The Mazda BT-50 seems to have killed the Ford Ranger variant for Australia | Rare Techy
A storm is brewing between Ford and Mazda over the use of the Thunder name for special editions in Australia.
The Ford Ranger Thunder – a limited-edition variant offered overseas – may be ruled out for Australia as the Blue Oval brand dropped local use of the badge amid a name clash with new rival Mazda.
Australian brand filings from July 2022 revealed that Ford is preparing to launch a Thunder variant of the new Ranger locally.
Now the Ford Ranger Thunder has been called into question and it may have something to do with the Mazda BT-50 offering its own Thunder model.
Ford has canceled its trademark for the Ranger Thunder in Australia – less than four months after it was filed with the federal government for protection and approved by authorities.
Drive The Ford Ranger Thunder was first announced on July 7, 2022, after the brands appeared in North America, with an identical filing in Australia just five days later on July 12, 2022.
With the Thunder name registered to other Ford vehicles, including the Maverick and the F-150, it has been reported that the company may develop rugged off-road variants with electrified powertrains – either pure electric or hybrid.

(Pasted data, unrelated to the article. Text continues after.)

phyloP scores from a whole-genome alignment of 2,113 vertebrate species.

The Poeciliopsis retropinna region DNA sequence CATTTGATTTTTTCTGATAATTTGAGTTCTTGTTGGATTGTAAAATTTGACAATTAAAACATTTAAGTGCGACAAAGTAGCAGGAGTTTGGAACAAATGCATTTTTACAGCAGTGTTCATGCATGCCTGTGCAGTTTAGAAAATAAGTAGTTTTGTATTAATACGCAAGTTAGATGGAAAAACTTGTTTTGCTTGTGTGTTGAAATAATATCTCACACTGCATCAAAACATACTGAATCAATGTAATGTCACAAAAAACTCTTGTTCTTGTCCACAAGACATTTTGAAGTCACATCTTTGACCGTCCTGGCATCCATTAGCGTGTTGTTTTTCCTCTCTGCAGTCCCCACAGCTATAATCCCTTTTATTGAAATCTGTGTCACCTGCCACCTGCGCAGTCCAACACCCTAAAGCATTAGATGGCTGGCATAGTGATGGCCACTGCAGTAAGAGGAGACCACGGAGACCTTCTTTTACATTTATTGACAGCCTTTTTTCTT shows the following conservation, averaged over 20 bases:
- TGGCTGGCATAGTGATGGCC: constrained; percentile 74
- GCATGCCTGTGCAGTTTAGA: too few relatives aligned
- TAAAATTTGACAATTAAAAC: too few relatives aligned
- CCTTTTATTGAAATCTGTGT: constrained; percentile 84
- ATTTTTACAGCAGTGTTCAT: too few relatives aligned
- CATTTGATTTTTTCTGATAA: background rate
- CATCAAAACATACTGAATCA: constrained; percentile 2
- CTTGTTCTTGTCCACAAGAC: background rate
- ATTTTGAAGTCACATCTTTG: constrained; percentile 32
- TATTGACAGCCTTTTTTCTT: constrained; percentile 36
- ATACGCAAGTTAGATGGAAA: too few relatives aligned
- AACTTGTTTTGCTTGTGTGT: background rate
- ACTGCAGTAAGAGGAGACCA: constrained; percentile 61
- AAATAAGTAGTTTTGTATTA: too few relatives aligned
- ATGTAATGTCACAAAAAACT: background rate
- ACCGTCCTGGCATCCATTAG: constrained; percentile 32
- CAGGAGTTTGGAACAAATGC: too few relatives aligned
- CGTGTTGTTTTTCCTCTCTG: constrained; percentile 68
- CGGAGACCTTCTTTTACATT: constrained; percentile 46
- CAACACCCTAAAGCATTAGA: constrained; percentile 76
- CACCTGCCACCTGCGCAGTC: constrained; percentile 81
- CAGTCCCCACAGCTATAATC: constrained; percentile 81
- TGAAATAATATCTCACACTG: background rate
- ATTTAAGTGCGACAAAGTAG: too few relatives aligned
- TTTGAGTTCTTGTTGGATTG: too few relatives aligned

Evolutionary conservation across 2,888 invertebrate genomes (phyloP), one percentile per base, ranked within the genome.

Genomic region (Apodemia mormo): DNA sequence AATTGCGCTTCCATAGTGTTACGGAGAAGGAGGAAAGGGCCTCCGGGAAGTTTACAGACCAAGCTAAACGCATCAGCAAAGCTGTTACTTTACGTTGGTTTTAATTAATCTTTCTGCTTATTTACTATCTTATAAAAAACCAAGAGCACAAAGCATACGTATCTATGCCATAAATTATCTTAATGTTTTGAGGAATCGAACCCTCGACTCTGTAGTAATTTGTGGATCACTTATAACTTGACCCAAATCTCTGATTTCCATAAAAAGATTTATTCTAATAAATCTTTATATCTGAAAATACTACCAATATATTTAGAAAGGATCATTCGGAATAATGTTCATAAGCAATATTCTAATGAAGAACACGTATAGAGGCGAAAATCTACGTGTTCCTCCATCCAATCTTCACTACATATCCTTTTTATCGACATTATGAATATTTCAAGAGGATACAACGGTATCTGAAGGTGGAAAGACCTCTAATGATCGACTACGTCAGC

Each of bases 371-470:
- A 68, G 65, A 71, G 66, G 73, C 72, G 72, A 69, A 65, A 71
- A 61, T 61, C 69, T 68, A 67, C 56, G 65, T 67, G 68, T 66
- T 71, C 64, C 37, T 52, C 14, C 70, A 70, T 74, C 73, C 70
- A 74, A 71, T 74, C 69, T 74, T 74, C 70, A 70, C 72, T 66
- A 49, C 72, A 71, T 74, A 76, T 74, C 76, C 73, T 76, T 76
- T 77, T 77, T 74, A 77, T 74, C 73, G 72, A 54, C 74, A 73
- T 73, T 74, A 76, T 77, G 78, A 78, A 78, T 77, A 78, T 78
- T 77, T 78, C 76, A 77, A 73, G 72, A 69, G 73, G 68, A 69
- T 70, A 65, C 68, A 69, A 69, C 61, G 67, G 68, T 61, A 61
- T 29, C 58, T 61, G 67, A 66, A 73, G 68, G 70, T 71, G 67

Now Drive has discovered that the Australian application for the Ford Ranger Thunder was withdrawn in recent weeks due to an “applicant request”.
Although the Ford Ranger Thunder trademarks have been taken down in this region, they are still registered with the United States Patent and Trademark Office and the Canadian Trademark Database.
“Ford Australia makes trademark applications for various brand assets in the normal course of business, but these are not necessarily indicative of a new brand, badge or product plans,” a Ford spokesperson said. Drive.
Filings with Australian government agencies indicate the Ford Maverick Thunder is currently “under investigation,” while the Ford F-150 Thunder has been accepted, but there’s a chance Ford could withdraw them in the coming weeks.
Mazda wasn’t the first car company in Australia to use Thunder. Holden had Thunder special editions for the Commodore SV6 and SS utes (a springboard for the Holden Special Vehicles Maloo, the Australian Aboriginal word for thunder).
Dropping the Thunder name isn’t the first time Ford has had to change its badges Down Under.
The SUV, known as the Ford Edge abroad, was renamed the Endura here, as the Edge name belonged to Toyota. Mitsubishi also recently trademarked the Raider name, which Ford once used for its ute-based all-wheel drive (now the Everest).
While the Ford Ranger Thunder is currently unlikely to hit local showrooms, there is a chance that the variant will still be offered here under a different name – once the marketing department has decided what badge it should carry.
Any suggestions on what to call the Ford Ranger Thunder in Australia? Let us know in the comments section below.